Neumann was a man of paradox, beloved for his piety and devotion, yet criticized by some within and without his diocese for his foreignness and discomfort with Philadelphia "society." As the diocese grew (in 1855 it already numbered 145 churches, the largest in the United States), Neumann proposed its division at the Eighth Provincial Council of Baltimore, suggesting that Pottsville be named the cathedral city of the new territory, and volunteering himself as the bishop of this more rural see. Some prelates, including O'Connor of Pittsburgh, urged Rome to accept Neumann's offer, but in 1857 it was decided that the diocese would remain as it was, but that Neumann would be given a coadjutor. James Frederic Wood, a financial genius possessed of a more urbane character, was the choice, and set himself at once to the task of straightening out the diocesan books. In this he was successful, yet his role as diocesan administrator remained nebulous while Neumann lived, even as the latter continued to long for a poorer, less cosmopolitan see. His strength sapped by pastoral labors, the saintly bishop of Philadelphia collapsed on the street on Jan. 5, 1860. He was beatified in 1863, and canonized in 1977.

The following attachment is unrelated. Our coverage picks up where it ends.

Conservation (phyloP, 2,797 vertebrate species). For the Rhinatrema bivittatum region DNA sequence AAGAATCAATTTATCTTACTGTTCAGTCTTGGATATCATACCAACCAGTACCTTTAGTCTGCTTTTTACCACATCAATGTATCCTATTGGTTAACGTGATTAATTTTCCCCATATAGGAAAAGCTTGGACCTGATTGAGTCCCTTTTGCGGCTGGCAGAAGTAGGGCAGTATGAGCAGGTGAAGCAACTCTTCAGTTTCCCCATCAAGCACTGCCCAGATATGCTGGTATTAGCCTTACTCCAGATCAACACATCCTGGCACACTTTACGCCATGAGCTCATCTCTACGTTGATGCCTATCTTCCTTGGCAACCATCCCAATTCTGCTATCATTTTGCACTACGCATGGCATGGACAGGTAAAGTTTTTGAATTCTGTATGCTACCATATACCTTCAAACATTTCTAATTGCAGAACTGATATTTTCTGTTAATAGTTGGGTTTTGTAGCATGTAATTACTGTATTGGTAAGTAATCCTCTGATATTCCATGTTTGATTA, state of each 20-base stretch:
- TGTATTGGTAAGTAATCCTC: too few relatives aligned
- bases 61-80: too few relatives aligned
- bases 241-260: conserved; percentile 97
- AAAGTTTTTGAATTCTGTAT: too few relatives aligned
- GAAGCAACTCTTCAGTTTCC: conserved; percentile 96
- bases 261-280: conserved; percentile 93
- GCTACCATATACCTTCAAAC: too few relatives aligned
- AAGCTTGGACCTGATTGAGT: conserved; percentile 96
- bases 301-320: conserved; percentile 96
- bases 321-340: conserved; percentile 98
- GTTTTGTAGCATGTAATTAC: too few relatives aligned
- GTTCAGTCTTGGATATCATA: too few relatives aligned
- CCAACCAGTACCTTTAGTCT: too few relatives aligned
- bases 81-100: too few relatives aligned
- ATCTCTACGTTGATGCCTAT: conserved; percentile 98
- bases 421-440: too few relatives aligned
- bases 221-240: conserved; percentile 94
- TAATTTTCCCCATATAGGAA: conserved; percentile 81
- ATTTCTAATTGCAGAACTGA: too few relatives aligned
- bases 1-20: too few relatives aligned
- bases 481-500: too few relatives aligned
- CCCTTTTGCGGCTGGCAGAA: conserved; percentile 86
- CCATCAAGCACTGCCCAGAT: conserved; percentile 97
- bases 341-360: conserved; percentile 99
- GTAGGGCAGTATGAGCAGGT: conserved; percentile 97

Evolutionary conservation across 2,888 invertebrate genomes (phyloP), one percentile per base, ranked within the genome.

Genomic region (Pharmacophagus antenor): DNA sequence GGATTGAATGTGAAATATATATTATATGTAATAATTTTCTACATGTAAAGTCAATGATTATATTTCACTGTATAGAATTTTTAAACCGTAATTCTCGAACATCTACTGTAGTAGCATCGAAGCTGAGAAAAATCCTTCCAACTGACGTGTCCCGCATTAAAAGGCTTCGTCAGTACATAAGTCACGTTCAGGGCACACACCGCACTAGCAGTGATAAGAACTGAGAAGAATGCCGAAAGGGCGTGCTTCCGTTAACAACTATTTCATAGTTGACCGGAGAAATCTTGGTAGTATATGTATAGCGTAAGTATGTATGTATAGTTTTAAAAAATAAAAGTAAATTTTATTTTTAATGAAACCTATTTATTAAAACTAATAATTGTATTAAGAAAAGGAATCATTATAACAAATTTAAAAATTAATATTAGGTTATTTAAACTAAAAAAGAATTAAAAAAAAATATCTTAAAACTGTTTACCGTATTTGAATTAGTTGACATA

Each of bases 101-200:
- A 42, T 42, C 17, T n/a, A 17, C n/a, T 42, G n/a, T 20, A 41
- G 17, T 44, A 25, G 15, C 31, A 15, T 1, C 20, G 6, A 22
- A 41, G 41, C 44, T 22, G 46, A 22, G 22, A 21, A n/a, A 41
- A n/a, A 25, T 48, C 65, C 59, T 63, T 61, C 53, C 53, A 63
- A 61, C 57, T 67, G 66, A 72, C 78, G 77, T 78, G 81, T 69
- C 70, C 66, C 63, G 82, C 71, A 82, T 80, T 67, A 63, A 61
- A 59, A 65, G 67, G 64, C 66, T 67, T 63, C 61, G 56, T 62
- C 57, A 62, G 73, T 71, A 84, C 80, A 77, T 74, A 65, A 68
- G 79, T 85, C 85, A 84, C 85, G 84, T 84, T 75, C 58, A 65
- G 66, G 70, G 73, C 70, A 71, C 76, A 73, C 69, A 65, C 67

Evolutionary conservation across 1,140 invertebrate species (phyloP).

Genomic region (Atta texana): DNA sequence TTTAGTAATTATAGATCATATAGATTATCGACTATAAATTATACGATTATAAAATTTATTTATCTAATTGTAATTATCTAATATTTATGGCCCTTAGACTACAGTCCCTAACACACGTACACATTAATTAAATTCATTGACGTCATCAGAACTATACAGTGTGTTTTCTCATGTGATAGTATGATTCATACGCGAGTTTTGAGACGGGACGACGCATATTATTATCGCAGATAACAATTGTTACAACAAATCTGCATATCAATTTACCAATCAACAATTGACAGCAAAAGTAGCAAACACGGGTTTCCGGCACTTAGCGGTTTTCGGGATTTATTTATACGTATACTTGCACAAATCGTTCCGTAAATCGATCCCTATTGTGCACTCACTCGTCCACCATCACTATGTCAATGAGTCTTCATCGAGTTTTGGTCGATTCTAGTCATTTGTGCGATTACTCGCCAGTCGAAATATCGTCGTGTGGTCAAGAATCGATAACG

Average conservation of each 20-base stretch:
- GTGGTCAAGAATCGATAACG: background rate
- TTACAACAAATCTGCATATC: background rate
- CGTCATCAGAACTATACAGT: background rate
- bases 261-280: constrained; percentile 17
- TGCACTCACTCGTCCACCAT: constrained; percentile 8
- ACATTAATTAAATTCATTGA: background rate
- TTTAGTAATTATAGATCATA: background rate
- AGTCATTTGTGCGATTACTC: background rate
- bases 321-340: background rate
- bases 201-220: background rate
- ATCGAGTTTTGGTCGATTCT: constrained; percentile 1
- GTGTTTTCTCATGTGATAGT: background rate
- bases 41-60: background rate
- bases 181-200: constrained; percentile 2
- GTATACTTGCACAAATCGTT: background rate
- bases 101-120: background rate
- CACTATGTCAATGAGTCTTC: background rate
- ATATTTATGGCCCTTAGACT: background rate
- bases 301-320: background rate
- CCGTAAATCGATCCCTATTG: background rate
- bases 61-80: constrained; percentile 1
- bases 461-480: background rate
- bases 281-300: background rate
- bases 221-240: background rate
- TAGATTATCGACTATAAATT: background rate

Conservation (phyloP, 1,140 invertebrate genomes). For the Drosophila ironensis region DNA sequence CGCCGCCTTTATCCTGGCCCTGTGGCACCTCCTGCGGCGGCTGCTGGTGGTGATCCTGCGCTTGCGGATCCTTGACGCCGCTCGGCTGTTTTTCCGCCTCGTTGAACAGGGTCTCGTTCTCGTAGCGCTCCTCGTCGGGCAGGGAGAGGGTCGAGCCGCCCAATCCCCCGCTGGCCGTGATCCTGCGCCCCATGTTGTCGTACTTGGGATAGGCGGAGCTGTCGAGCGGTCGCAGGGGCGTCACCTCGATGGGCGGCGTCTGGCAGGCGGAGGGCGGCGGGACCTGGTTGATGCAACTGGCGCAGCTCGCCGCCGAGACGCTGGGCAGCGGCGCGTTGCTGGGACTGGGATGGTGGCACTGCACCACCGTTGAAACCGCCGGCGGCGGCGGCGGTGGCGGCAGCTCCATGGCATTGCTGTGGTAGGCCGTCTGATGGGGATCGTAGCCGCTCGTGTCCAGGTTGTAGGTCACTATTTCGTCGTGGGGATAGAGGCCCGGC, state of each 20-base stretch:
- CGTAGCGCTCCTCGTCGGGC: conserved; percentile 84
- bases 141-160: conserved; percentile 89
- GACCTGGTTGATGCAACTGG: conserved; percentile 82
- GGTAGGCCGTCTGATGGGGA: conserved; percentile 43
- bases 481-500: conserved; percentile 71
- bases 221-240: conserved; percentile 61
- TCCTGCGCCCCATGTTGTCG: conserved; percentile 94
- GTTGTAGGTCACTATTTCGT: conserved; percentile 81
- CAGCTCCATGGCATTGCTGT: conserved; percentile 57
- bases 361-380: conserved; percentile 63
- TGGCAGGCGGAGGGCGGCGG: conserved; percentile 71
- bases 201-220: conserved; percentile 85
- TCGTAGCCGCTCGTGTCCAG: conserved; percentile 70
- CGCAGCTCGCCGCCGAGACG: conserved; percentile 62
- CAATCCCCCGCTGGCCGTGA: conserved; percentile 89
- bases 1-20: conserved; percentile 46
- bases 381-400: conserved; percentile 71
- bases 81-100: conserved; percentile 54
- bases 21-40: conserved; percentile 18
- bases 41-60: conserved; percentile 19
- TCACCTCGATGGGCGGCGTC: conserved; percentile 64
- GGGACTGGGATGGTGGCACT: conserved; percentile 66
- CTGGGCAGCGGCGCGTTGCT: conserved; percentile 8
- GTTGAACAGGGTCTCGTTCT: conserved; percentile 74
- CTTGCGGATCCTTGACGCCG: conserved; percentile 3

New Dioceses for Pennsylvania. Bishop Wood finally came into his own as Bishop of Philadelphia, yet even as he came out of the shadow of his godly predecessor, he earned the nickname "the Shadow," by remaining a quiet, reserved man. As an administrator, though, he guided the diocese with a vigorous and steady hand. The long anticipated Cathedral of Saints Peter and Paul, whose construction had been a long-standing burden to diocesan finances, was dedicated on Nov. 20, 1864, even as the bishop announced plans for a new seminary building in the suburbs at Overbrook ("Wood's Folly"). As the number of Catholic faithful continued to increase, Wood was forced to return to a subject dear to the heart of Bp. Neumann; namely, the division of the diocese. Acting on the recommendations of the Second Plenary Council of baltimore (1866), and Wood's own proposals made to Pius IX while on a visit to Rome in 1867, the Holy See announced a major revision of diocesan boundaries, erecting three new sees on March 3, 1868. The Diocese of Wilmington was created, removing the state of Delaware from the jurisdiction of the bishop of Philadelphia (southern New Jersey had previously been reassigned to Newark in 1853). Bishop William O'Hara was given charge of the Diocese of Scranton, which was formed from ten counties in northeastern Pennsylvania. Catholic roots here stretched back not only to the pastoral work of Fr. Jeremiah Flynn, who as recently as 1825 had cared for Catholics throughout the whole region, but also to a settlement in Bradford County aptly named "French Azilum," whose fifty dwellings and chapel awaited the arrival in 1793 of a band of royalist exiles to have been led by Queen Marie Antoinette herself. The Diocese of Harrisburg was created from 18 counties in the state's central section, where Jeremiah F. Shanahan was named bishop. Bishop Wood was relieved by this redistribution of his pastoral responsibilities, and no doubt honored when he became Archbishop of Philadelphia—the diocese having been raised to the dignity of a metropolitan see in March of 1875. Sadly, the last decade of his life would be plagued by increasing bouts of illness and paralysis, which lasted till his death on June 20, 1883.